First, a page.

Fig .3 IP+MPLS and GMPLS interworking

  • Future plan
    This interoperability test was carried out by the Photonic Internet Lab (PIL) (*6), which was founded in September 2002 in order to promote research on and development of the next-generation photonic network as well as encouraging global standardization activities. PIL is planning to conduct interoperability tests with a number of global companies.


*1) MPLS
The abbreviation of Multi-protocol Label Switching. MPLS is a packet transmission control technology for the IP network.

*2) GMPLS(Generalized Multi-Protocol Label Switching)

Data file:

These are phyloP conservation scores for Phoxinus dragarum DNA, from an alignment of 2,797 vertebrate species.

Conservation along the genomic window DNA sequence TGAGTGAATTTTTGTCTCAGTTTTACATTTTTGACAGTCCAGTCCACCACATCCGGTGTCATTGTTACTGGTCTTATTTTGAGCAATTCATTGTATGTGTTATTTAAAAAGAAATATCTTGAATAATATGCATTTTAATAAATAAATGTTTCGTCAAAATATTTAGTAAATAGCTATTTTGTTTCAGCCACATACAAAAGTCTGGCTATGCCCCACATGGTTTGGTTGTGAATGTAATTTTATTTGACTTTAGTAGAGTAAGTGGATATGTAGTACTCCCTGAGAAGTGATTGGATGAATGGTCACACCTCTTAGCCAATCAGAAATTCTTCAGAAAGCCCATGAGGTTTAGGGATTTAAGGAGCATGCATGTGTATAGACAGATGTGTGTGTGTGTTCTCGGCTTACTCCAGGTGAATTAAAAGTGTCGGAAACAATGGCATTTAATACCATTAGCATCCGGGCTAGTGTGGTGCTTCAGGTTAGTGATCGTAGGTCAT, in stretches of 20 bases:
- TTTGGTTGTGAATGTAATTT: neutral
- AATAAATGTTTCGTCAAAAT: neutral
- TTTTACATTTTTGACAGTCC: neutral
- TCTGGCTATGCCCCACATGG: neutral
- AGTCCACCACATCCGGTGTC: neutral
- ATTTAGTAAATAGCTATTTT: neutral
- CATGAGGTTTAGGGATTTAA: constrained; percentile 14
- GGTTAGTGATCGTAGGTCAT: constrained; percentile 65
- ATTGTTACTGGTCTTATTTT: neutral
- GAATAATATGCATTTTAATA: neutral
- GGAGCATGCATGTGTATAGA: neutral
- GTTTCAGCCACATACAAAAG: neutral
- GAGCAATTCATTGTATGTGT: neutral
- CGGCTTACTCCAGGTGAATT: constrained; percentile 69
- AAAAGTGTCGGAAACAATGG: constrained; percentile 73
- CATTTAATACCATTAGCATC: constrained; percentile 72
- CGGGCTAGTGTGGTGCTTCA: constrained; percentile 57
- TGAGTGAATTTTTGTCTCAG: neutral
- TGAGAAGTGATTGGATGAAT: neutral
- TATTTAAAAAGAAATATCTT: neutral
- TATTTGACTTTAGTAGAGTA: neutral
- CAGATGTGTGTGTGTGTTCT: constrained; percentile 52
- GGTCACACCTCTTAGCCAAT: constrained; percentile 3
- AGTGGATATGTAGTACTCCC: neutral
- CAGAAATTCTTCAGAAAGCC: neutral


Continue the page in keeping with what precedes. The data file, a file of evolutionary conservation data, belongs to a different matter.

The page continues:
GMPLS is a protocol that establishes generalized MPLS in all layers of the IP network: layer 2, TDM (Time Division Multiplexing), wavelength (WDM), and the fiber. The basic MPLS is a control mechanism that attaches fixed length labels to IP packets. GMPLS is attracting attention for controlling the next-generation photonic network. Standardization of GMPLS is being advanced mainly by IETF (The Internet Engineering Task Force). The basic function of GMPLS was released as a Proposed Standard in February 2003, with registration number RFC 3471-3473. In order to make it a complete and truly practical protocol, world-wide efforts are needed elaborate the remaining details and develop protocol code that can be directly installed in network equipment.

*3) IP-VPN
The abbreviation of Internet Protocol based Virtual Private Network. It offers a virtual private network (VPN) on the IP network.